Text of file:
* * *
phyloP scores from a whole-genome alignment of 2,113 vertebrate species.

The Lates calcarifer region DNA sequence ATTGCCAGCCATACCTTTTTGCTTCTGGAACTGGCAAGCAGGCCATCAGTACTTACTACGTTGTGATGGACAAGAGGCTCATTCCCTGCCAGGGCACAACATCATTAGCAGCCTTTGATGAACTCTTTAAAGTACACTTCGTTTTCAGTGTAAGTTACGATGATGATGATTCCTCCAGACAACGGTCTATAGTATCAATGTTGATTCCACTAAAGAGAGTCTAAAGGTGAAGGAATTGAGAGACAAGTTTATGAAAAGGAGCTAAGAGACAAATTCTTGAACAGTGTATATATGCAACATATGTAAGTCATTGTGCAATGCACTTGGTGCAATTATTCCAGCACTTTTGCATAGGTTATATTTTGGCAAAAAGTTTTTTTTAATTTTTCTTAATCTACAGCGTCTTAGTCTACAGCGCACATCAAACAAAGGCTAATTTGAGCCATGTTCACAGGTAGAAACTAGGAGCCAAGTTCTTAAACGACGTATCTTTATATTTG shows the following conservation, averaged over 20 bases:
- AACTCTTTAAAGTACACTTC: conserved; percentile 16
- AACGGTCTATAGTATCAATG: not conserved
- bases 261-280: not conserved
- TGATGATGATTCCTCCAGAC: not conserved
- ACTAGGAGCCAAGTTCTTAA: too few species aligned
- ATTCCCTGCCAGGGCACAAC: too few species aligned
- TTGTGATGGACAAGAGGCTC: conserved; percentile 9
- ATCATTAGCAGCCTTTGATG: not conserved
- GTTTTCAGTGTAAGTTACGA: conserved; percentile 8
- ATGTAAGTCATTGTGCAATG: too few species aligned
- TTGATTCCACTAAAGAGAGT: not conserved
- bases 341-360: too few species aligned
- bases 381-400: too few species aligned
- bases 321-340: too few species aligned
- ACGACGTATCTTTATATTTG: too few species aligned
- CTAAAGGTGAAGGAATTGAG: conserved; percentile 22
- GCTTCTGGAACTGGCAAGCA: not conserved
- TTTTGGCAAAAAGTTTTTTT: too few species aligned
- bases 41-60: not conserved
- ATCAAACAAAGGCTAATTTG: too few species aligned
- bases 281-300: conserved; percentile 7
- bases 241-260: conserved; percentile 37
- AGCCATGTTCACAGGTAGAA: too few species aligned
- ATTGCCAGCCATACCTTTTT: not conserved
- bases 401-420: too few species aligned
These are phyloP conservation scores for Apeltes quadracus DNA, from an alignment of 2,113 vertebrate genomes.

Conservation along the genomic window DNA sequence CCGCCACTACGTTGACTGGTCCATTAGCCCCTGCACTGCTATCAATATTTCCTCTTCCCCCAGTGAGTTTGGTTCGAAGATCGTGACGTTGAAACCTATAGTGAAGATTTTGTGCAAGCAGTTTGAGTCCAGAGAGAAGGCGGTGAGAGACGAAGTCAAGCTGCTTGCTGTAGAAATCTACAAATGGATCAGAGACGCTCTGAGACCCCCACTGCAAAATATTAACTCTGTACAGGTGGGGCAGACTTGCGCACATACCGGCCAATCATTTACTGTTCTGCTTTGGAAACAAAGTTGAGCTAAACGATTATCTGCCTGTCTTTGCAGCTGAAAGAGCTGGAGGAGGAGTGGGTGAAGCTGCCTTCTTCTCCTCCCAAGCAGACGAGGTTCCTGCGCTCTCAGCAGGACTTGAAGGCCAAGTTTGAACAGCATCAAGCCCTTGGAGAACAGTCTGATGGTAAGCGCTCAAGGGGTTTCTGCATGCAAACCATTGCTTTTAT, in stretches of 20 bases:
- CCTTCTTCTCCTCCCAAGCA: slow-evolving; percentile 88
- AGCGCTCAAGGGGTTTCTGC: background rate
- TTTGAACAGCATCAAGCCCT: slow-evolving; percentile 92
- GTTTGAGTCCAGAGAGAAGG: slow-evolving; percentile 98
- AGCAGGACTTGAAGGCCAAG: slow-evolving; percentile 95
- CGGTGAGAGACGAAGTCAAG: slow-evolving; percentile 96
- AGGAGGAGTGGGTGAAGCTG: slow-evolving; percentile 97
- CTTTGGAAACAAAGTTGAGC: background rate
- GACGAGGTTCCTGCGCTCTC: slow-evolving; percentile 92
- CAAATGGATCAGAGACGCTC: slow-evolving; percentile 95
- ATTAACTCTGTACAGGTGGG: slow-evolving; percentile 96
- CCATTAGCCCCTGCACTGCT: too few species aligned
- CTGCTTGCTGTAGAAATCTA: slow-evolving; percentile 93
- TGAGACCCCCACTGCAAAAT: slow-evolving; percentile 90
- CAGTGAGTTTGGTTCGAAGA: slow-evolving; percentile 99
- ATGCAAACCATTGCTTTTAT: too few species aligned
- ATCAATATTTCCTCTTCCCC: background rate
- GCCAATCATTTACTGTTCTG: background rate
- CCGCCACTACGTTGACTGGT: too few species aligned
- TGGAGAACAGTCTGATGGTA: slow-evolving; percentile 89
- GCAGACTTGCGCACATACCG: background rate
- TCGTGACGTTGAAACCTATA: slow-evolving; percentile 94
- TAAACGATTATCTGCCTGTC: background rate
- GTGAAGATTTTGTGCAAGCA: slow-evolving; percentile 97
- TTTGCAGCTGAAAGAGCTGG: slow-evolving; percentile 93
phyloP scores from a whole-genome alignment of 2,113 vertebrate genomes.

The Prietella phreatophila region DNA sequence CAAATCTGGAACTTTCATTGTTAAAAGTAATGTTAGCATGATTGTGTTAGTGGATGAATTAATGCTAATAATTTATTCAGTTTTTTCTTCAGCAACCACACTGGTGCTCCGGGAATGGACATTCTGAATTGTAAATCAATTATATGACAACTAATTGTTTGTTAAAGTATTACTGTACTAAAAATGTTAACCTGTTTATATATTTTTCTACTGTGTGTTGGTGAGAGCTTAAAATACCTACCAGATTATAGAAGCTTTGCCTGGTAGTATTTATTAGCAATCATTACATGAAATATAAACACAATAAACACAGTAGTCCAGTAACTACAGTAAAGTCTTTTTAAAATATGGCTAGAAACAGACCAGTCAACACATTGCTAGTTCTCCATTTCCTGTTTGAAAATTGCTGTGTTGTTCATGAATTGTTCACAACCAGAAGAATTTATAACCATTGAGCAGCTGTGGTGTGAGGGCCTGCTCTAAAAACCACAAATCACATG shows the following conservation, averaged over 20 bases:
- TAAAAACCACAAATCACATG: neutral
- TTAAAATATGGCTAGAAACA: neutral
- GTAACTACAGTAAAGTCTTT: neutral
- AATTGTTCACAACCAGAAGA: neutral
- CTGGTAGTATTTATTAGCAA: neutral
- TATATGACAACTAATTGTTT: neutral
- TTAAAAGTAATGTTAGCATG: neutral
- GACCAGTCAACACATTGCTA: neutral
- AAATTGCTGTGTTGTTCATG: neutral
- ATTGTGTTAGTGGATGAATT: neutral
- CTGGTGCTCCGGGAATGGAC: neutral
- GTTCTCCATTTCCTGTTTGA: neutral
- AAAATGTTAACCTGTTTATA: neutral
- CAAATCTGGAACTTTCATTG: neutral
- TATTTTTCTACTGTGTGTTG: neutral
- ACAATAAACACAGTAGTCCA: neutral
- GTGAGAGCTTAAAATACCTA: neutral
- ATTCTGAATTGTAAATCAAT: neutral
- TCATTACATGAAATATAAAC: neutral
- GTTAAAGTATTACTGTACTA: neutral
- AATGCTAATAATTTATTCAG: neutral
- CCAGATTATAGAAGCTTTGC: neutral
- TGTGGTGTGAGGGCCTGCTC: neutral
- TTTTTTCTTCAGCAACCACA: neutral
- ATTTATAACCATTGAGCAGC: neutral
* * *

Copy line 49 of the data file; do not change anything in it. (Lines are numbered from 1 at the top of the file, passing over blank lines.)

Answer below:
- TGGAGAACAGTCTGATGGTA: slow-evolving; percentile 89